Loss severities for mortgage bonds continue to sluggishly improve even as home prices make gains, Fitch Ratings reported this week.
Home prices grew roughly 14% nationally, and even as much as 30% locally in states such as California.
However, loss severities have only improved 5% since the fourth quarter of 2011. While investors in residential mortgage-backed securities may have been hoping to benefit from rising prices during the liquidation process, liquidation timelines are growing, offsetting the potential for larger gains.
"Longer timelines translate to higher servicer advancing and property maintenance costs, which cut into the higher liquidation proceeds afforded by the home price environment," said Fitch director Sean Nelson.
He added, "On average, distressed loans that liquidated in third quarter-2013 hadn’t made a payment in 32 months. This is nearly twice as long as the average liquidation timeline in 2008."
The increasing focus by servicers on loan modifications and other alternatives to foreclosure continues to reduce the number of liquidations. Nonetheless, it has also contributed to higher severities on loans considered for — but not ultimately received — a foreclosure alternative as a result of additional time required.
Consequently, a rapid improvement in loss severities isn’t expected in the short term as timelines continue to increase.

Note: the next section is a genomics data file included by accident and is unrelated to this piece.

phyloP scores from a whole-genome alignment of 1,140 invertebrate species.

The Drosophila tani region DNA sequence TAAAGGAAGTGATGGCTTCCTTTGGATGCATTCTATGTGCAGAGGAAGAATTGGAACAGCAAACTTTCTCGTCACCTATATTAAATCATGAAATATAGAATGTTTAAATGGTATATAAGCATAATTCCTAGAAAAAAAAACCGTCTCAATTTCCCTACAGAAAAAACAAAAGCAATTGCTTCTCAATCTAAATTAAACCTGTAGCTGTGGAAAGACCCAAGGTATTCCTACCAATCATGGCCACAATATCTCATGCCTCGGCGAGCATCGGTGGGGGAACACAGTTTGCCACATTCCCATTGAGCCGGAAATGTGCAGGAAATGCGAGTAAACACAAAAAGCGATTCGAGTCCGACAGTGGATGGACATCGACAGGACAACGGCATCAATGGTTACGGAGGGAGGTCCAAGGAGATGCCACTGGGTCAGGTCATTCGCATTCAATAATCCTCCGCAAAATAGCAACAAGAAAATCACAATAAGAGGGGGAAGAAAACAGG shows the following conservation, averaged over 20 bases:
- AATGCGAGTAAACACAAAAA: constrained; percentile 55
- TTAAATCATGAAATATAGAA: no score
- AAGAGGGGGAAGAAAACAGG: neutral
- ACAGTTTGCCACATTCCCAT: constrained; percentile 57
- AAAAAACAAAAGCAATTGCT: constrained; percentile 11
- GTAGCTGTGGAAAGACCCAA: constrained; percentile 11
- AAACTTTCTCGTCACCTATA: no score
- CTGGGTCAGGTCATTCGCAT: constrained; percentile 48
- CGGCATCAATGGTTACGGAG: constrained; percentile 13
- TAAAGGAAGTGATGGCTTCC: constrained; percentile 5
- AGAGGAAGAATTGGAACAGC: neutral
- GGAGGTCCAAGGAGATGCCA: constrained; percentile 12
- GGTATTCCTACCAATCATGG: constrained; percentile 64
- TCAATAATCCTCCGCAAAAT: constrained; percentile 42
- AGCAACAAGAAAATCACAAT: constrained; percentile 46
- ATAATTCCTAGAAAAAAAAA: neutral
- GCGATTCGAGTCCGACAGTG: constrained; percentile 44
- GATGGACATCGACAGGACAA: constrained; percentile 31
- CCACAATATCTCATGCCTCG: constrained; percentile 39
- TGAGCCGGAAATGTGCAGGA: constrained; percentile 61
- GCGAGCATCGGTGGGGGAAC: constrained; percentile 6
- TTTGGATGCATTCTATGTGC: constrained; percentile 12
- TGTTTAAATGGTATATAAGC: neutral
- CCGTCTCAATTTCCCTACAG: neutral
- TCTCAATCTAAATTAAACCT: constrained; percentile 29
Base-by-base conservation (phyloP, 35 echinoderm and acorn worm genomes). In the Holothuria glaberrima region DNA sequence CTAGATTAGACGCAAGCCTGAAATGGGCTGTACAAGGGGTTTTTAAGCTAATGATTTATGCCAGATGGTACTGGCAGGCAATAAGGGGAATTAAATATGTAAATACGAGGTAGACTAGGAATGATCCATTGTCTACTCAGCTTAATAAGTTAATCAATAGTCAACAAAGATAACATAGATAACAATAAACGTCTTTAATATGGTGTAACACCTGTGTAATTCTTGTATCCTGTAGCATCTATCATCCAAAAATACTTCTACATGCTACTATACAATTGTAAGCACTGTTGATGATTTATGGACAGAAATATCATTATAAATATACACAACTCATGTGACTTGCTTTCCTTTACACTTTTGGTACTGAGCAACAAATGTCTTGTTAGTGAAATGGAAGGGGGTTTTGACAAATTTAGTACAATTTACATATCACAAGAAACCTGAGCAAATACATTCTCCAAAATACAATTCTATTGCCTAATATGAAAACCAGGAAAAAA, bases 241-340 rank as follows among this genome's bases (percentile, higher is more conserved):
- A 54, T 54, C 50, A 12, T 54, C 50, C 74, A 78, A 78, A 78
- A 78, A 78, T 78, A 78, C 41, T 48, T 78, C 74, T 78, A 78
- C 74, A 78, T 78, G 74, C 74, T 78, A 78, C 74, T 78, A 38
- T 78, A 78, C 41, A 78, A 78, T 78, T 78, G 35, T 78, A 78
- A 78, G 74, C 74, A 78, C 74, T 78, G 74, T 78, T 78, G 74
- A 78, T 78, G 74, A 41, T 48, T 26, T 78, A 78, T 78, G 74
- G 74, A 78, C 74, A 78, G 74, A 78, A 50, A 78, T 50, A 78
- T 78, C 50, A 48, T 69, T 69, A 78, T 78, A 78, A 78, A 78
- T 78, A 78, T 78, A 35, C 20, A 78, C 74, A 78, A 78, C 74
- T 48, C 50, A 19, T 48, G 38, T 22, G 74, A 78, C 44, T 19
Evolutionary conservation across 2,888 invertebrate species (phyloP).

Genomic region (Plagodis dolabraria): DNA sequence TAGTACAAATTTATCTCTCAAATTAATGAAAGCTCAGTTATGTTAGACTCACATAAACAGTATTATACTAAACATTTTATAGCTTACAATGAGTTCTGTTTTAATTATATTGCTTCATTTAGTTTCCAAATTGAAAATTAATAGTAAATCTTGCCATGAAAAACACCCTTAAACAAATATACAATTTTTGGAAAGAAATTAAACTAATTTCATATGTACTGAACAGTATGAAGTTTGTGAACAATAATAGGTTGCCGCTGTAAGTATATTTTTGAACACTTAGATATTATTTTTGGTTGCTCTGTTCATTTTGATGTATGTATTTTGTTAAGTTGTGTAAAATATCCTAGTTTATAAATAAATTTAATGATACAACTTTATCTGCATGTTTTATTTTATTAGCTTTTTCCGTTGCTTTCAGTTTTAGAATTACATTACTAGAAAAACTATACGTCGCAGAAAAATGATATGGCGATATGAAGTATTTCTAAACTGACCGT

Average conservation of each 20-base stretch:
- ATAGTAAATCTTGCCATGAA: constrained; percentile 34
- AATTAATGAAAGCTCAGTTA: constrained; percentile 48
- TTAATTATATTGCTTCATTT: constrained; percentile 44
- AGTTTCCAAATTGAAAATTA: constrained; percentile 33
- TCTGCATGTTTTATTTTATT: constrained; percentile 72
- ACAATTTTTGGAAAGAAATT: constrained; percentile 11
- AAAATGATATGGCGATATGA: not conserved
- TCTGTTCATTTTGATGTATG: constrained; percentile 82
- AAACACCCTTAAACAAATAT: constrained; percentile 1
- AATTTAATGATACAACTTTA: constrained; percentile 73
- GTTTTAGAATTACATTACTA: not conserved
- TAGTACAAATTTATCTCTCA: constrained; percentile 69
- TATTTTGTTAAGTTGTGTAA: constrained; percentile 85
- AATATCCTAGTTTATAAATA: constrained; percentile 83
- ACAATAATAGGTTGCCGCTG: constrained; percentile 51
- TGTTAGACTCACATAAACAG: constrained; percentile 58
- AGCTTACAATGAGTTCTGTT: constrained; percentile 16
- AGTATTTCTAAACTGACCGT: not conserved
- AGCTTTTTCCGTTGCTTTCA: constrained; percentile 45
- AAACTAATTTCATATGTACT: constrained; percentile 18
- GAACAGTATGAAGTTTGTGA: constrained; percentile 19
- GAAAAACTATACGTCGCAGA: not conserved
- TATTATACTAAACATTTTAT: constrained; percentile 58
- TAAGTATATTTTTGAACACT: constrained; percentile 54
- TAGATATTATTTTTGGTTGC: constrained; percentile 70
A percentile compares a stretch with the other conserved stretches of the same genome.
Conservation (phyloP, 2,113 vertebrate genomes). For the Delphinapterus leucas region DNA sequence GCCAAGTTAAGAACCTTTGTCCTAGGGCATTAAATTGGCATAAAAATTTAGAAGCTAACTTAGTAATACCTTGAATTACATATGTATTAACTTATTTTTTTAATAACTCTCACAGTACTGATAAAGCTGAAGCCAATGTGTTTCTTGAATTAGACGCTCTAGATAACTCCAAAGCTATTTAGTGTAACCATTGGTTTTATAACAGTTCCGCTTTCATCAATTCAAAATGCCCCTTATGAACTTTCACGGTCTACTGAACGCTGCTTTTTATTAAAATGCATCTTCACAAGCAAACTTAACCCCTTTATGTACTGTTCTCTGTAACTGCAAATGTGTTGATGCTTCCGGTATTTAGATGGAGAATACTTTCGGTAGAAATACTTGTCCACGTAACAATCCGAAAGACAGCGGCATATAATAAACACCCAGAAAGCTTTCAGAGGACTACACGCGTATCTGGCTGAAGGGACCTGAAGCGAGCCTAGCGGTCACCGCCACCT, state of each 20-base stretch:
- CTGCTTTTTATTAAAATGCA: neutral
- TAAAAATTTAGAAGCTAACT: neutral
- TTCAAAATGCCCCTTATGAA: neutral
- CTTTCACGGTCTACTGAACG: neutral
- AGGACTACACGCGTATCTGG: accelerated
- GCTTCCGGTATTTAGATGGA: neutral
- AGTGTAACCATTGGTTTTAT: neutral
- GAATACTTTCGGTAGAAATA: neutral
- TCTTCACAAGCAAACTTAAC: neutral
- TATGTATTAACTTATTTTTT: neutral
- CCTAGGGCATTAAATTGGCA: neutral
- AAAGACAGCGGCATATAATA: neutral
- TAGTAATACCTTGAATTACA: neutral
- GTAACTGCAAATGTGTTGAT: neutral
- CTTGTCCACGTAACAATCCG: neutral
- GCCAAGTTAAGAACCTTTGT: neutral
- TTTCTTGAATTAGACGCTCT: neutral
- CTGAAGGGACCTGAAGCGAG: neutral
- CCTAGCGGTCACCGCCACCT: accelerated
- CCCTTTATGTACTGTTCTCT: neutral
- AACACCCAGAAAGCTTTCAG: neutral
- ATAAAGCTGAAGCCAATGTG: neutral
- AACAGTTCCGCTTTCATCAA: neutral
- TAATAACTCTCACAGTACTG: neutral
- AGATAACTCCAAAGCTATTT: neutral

The average liquidation timelines reached 32 months in the third-quarter, which is more than twice as long as average timelines during the housing heyday.
However, lower severities for loans that are currently performing may default in the future.
Interestingly enough, timelines for loan remaining in foreclosure or real estate-owned properties reached an all-time high in the third quarter, increasing at a faster rate in 2013 than in any prior year.
For instance, 32% of seriously delinquent loans have not made a payment for more than four years, up from 7% at the start of 2012, Fitch noted.
"As the inventory of distressed properties declines to a more manageable level, timelines are expected to improve," Nelson said.
He continued, "Lower loan-to-value ratios and shorter liquidation timelines should lead to meaningfully lower severities for loans that liquidate two to three years from now."